Pink Floyd guitarist and singer David Gilmour changed the way many aspiring musicians saw music due to his praised playing and songwriting. In an interview with Classic Rock back in 2015 he listed 4 artists who changed the way he saw music when he was young.
Gilmour joined Pink Floyd back in 1967 shortly before the departure of founder member Syd Barrett, achieving later a smashing success with the group through albums “The Dark Side of The Moon” (1973), “Wish You Were Here” (1975), “Animals” (1977) and “The Wall” (1979). By 2013 they have sold more than 250 million albums worldwide.
4 musicians that David Gilmour said that changed the way he saw music
“There were a number of moments that were pivotal. Bill Haley’s Rock Around The Clock was a pivotal moment for me. And that was superseded in what seemed like months by Jailhouse Rock by Elvis, also pivotal. The Beatles were pivotal. Jimi Hendrix was a pivotal moment. Pete Seeger was a pivotal moment when I was young. I learnt guitar from him. Too many to name.”
Born in Highland Park, Michigan back in 1925, Bill Haley was a rock and roll musician that was sucessful in the early 50’s with his band Bill Haley & His Comets, being credited as one of the first groups that popularized the musical genre. Their are remember by hits like “Rock Around The Clock”, “See You Late, Alligator” and “Shake, Rattle & Roll”. They sold more than 60 million records worldwide.
Called the “King of Rock and Roll”, Elvis Presley was born in January 8, 1935 and died August 16, 1977. He is recalled as one of the most important cultural icons of the 20th century. The singer inspired a whole generation of musicians that would become successful in the following decades.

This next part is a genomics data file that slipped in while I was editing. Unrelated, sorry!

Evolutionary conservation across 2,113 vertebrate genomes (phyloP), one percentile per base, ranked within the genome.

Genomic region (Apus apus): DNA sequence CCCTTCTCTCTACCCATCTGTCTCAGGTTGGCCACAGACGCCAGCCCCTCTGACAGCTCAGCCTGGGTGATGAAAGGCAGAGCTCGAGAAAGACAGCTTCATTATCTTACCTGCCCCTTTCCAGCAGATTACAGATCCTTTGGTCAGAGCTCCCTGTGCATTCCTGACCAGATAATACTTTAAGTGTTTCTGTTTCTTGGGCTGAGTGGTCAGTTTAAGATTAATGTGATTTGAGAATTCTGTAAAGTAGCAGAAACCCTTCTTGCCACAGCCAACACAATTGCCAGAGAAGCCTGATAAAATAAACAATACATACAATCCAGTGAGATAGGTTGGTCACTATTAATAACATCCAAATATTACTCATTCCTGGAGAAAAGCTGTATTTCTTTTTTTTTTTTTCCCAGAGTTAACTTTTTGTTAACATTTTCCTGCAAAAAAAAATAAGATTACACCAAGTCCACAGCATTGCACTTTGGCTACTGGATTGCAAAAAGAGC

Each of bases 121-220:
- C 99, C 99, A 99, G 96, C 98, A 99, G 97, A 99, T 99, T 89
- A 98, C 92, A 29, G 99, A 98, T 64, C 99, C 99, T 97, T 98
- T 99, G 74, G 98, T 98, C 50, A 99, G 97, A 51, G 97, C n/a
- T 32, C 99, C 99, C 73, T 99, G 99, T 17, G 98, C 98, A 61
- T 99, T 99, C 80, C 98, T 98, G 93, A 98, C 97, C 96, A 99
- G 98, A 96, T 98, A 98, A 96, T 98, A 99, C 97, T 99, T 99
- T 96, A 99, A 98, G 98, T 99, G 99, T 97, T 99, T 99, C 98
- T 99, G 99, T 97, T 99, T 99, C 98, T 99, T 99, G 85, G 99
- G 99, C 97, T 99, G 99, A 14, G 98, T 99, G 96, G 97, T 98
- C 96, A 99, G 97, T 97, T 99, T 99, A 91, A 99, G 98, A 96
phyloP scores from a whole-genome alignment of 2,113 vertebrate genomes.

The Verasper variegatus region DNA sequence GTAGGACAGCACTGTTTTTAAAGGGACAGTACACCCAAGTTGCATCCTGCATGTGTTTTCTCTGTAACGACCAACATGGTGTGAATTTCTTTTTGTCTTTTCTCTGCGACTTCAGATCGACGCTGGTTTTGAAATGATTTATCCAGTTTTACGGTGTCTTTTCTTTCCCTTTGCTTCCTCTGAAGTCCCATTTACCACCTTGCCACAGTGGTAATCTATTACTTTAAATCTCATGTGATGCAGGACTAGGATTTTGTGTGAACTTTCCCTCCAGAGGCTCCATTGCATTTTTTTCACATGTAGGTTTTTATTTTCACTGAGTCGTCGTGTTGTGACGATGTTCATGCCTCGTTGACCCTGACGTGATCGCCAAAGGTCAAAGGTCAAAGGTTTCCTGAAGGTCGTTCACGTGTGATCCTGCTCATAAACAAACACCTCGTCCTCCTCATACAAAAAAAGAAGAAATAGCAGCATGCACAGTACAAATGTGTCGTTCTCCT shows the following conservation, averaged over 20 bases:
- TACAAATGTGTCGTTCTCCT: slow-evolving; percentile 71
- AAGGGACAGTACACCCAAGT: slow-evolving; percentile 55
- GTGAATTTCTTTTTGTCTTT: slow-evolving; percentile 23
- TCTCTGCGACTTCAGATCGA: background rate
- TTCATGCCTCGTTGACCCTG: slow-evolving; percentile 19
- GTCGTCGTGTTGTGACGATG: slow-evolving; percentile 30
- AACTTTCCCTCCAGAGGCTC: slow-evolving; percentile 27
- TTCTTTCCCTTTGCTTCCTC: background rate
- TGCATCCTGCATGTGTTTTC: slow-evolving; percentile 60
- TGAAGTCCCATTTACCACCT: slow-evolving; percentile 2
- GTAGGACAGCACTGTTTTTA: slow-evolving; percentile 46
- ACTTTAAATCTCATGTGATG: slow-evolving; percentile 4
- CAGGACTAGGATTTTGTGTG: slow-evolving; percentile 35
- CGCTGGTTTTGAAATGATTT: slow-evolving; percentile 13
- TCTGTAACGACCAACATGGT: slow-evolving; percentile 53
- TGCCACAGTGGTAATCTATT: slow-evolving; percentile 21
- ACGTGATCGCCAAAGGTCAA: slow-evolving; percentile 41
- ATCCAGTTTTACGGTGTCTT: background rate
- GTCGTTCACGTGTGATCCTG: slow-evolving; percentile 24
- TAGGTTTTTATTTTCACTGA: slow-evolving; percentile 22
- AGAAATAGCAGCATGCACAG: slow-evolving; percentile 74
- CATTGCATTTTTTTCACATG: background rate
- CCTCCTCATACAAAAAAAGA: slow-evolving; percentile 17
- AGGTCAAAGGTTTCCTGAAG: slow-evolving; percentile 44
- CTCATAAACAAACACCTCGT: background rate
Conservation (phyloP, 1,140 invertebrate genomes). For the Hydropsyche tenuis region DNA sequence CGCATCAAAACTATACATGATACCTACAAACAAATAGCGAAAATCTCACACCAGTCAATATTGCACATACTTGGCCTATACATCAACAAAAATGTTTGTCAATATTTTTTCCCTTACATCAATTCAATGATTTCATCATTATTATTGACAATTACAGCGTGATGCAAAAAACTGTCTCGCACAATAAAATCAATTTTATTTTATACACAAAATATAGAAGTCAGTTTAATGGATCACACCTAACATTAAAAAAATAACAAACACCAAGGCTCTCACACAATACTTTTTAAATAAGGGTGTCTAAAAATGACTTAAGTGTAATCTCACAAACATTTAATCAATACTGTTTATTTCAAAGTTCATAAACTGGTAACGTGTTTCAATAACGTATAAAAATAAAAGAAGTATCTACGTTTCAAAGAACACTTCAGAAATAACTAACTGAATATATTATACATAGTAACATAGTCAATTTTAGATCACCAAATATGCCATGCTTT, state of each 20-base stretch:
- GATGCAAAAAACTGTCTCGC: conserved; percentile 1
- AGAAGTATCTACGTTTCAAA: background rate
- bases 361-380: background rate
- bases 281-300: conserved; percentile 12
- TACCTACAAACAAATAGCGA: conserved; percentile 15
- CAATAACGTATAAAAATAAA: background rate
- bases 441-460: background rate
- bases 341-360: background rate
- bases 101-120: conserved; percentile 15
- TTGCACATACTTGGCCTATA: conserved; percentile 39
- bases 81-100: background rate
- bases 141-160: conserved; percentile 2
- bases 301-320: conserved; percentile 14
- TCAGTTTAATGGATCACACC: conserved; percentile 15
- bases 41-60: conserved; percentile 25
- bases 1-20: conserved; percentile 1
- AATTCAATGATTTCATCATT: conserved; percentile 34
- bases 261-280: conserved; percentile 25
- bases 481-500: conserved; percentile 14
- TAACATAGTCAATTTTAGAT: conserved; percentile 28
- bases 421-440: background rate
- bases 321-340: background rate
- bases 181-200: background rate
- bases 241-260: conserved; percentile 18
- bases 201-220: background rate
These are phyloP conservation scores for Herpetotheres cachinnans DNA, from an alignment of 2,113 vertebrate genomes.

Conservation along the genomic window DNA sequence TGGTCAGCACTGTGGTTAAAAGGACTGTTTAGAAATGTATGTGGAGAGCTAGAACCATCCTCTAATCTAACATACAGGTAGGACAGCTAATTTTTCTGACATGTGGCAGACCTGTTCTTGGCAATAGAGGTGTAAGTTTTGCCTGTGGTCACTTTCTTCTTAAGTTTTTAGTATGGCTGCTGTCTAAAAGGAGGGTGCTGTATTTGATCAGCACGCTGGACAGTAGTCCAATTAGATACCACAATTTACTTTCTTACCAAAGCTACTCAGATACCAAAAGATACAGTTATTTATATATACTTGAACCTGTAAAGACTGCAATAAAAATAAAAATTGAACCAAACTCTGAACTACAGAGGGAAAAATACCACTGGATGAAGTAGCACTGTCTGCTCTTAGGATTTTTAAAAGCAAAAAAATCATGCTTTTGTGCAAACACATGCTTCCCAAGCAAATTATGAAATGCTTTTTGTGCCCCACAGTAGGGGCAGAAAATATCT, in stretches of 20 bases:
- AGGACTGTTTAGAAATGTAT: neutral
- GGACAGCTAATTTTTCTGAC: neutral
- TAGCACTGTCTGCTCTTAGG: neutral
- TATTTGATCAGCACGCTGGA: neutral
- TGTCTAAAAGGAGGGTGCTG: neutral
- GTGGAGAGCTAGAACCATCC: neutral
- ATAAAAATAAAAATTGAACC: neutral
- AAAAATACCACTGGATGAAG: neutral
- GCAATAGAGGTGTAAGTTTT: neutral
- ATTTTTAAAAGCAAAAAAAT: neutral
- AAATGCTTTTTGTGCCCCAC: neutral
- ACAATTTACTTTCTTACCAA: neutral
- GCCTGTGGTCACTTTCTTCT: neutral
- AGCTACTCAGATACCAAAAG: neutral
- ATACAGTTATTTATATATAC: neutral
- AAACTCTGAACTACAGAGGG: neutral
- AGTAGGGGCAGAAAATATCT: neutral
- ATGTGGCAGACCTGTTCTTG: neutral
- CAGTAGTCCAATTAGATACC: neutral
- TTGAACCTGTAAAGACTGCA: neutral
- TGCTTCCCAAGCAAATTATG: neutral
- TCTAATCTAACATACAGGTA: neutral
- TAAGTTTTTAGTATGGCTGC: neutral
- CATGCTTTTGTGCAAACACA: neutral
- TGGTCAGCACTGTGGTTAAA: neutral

Formed by John Lennon (Guitar), Paul McCartney (Bass), Ringo Starr (Drums) and George Harrison (Guitar), The Beatles still are considered the best band of all time by many Rock and Roll fans. Despite being active for only 10 years they changed music forever with their sound and songwriting. Their are the best-selling band of all time with more than 600 million records sold worldwide.
Born New York City back 1919, Pete Seeger was a folk singer and social activist. A fixture on nationwide radio in the 1940s, Seeger also had a string of hit records during the early 1950s as a member of the Weavers, most notably their recording of Lead Belly’s “Goodnight, Irene”, which topped the charts for 13 weeks in 1950. He is often remembered for the hits “Where Have All the Flowers Gone?”, “If I Had a Hammer and “Turn! Turn! Turn!”